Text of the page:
Thank you very much, Mr. Chair.
I want to offer my sincere thanks to all the committee members this afternoon for the opportunity to provide my testimony.
My name is Wayne Stensby. I am the managing director for ATCO's electricity global business unit. For those of you who may be unfamiliar with ATCO, we are a proud Alberta-based leader in energy infrastructure development, with more than two million customers around the world, including over a million here in Canada.
It is our singular focus, day in and day out, to ensure reliable, accessible, and affordable energy. In doing so, we play a key role in enabling economic growth and the prosperity of the communities that we are privileged to serve. We are extremely proud of our long history of joint venture partnering, and in particular our partnerships with many of Canada's indigenous communities.
As I think about our Canadian operations, we own and operate electricity generation assets in Alberta, British Columbia, Saskatchewan, and Ontario. We operate an extensive system of more than 12,000 kilometres of transmission lines and over 75,000 kilometres of distribution lines in Alberta, the Yukon, and the Northwest Territories. Our newest business, ATCO Energy, is an electricity and natural gas retailer in Alberta.
As one of the very few publicly traded Canadian electricity companies that operate in Canada, with businesses across the entire electricity value chain and in multiple provinces and territories, we believe we are afforded a unique, holistic perspective on the potential for electricity infrastructure solutions that work to the benefit of all Canadians.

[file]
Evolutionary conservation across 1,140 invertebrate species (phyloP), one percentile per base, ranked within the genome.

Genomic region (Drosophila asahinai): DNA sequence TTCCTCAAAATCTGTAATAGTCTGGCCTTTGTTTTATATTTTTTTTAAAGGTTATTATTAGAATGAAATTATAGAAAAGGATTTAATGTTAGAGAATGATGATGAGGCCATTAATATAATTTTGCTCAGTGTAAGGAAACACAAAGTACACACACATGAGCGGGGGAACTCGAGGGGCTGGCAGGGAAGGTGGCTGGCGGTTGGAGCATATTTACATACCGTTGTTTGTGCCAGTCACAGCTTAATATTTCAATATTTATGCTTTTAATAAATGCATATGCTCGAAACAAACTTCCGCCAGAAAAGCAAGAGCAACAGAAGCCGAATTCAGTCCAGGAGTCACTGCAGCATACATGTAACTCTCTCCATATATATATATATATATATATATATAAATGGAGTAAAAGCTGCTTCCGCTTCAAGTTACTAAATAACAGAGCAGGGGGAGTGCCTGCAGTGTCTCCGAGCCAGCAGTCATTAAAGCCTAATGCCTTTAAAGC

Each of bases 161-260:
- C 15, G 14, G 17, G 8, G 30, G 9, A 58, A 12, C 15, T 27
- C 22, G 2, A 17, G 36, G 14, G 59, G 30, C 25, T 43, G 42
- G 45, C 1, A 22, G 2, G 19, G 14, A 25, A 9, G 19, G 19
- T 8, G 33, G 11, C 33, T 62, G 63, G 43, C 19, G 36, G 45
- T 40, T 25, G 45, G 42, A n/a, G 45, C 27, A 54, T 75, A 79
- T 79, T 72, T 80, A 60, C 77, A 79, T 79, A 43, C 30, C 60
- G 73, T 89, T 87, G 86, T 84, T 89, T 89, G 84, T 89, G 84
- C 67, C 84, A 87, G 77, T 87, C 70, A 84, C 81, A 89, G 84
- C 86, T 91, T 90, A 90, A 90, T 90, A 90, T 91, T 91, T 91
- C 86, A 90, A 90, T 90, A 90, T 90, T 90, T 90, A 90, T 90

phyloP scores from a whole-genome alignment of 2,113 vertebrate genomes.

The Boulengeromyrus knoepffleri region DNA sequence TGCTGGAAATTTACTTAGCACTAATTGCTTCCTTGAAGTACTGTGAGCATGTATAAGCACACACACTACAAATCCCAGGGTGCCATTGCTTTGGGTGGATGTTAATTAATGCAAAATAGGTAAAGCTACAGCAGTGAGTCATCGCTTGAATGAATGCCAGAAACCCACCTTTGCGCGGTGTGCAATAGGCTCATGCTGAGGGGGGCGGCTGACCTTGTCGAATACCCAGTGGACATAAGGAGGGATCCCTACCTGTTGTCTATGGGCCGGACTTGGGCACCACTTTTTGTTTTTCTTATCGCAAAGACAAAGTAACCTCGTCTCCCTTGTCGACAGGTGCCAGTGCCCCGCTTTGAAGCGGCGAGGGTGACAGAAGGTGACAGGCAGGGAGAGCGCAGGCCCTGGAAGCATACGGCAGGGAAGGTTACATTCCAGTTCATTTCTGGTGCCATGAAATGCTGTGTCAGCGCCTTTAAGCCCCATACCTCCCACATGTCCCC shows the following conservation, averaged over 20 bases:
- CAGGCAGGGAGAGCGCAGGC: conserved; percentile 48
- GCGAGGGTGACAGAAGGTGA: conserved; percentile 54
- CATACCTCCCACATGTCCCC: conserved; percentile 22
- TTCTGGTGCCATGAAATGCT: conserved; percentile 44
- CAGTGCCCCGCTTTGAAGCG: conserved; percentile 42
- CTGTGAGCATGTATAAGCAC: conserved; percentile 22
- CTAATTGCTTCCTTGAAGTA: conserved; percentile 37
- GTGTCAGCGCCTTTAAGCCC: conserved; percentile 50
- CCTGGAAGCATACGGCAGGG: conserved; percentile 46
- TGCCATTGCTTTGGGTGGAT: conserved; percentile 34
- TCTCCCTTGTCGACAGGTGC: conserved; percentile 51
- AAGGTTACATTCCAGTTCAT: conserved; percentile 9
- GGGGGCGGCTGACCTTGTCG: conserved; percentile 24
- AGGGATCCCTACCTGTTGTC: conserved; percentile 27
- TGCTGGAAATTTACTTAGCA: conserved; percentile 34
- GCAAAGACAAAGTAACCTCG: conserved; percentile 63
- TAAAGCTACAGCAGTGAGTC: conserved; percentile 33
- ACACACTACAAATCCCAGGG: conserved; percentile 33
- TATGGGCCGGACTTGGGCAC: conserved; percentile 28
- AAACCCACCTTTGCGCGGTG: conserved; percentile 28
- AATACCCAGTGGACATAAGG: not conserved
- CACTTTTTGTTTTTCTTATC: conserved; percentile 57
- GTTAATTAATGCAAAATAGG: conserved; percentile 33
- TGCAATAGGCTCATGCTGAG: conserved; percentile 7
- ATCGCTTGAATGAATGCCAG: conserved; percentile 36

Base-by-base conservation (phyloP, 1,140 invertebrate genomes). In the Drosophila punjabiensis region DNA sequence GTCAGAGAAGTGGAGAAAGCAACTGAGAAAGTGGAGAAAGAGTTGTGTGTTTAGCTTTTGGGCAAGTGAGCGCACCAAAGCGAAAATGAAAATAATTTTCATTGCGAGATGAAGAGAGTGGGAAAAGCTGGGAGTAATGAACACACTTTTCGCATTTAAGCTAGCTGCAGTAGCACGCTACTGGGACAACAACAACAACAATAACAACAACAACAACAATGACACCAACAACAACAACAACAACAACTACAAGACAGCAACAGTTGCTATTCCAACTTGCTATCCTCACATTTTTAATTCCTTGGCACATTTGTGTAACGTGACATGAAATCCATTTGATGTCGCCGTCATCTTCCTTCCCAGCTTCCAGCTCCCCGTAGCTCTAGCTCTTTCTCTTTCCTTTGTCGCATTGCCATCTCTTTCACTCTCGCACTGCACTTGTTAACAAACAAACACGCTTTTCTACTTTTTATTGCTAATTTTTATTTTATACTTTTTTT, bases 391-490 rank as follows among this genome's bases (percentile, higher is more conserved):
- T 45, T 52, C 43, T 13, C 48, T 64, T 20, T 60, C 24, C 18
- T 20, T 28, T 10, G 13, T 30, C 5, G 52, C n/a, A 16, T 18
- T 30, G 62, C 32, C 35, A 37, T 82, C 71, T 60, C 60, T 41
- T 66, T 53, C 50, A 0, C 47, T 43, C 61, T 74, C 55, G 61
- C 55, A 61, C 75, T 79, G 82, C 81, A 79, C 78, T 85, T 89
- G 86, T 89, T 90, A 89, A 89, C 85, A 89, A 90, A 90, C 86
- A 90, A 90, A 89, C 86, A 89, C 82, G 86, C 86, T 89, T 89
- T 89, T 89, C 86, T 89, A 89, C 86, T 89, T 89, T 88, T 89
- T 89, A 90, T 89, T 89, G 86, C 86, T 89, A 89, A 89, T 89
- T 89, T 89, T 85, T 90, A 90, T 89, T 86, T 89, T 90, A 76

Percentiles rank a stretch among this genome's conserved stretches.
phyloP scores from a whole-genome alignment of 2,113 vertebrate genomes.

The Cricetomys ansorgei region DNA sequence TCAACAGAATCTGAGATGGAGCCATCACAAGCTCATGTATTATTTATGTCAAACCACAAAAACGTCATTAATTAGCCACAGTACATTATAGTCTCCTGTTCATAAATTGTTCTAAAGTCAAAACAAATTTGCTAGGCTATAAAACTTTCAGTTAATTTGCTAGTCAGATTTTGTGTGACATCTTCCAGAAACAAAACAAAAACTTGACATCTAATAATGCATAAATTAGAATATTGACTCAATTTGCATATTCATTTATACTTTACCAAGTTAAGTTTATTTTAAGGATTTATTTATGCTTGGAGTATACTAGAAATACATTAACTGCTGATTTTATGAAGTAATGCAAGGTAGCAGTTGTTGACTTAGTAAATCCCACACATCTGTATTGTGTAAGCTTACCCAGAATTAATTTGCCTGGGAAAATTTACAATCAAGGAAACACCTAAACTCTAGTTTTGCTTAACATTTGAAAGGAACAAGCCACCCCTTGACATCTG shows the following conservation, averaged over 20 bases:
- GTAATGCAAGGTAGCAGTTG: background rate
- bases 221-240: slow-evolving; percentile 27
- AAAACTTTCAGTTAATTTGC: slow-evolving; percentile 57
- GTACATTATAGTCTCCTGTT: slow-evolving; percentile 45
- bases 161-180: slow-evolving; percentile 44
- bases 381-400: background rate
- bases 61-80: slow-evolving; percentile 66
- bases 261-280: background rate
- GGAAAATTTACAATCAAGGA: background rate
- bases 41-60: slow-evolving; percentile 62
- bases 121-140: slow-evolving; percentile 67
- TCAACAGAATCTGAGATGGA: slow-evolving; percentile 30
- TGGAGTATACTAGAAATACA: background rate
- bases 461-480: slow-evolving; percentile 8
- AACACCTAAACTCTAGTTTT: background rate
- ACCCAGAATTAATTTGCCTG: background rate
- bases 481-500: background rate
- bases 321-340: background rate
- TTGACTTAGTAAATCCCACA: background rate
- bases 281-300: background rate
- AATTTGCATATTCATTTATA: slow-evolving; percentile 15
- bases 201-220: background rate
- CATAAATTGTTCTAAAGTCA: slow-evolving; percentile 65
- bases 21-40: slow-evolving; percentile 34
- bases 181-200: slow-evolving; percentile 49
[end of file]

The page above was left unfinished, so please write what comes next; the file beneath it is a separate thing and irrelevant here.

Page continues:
Indeed, when I consider the discussion point today, I note that we are presently constructing a 500-kilometre, 500-kilovolt transmission line known as the Fort McMurray west line, which we'll put into service in mid-2019. In 2015, we placed in service our eastern Alberta transmission line project, or EATL, which is a 500-kilometre, 500-kilovolt DC transmission line that serves to support the renewables build-out in Alberta.
With that backdrop, I am delighted to be speaking to you today specifically about strategic interties, which we believe offer a rare opportunity to achieve simultaneous positive outcomes across multiple areas.
The committee has requested that the witnesses address five specific questions. For these opening remarks, I'd like to take each of the five questions in turn, and then finish with a couple of additional thoughts.
The first question was about regional electricity independence. From our perspective, we believe the supply of electricity should be viewed using an overall systems approach, with an energy corridor across several provinces and to the north providing an important backbone that would enable the exchange of reliable and competitively priced electricity.